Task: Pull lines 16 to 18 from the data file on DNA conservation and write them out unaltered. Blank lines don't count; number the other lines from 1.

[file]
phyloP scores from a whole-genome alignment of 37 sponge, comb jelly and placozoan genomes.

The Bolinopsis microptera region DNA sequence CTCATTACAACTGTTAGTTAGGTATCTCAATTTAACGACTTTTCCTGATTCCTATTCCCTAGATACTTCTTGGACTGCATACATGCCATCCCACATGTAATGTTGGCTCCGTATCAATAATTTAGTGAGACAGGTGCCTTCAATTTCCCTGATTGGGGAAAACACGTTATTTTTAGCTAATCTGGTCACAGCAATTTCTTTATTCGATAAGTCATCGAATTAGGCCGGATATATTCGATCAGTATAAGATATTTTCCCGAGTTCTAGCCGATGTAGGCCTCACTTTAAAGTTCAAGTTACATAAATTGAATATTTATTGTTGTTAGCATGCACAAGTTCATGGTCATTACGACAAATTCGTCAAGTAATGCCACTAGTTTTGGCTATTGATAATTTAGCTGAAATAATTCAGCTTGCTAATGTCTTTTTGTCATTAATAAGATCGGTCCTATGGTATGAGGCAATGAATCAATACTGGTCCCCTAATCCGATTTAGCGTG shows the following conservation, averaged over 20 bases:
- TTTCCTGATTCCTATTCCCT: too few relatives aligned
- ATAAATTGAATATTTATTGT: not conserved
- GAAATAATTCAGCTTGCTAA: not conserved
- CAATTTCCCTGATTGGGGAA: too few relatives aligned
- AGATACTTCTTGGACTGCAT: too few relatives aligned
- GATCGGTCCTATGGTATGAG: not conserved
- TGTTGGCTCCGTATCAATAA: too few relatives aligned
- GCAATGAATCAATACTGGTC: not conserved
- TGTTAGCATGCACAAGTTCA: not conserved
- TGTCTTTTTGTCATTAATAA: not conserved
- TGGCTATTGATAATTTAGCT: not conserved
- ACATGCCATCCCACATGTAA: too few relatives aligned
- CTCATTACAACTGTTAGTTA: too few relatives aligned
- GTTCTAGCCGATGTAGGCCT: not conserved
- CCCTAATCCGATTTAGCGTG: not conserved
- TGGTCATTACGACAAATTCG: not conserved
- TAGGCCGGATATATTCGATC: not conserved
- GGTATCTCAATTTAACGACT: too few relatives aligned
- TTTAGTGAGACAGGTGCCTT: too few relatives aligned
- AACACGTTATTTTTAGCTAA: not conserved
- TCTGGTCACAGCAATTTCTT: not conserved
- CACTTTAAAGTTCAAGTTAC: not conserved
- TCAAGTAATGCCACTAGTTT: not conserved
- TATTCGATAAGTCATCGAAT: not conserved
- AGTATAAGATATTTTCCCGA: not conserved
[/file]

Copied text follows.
- GTTCTAGCCGATGTAGGCCT: not conserved
- CCCTAATCCGATTTAGCGTG: not conserved
- TGGTCATTACGACAAATTCG: not conserved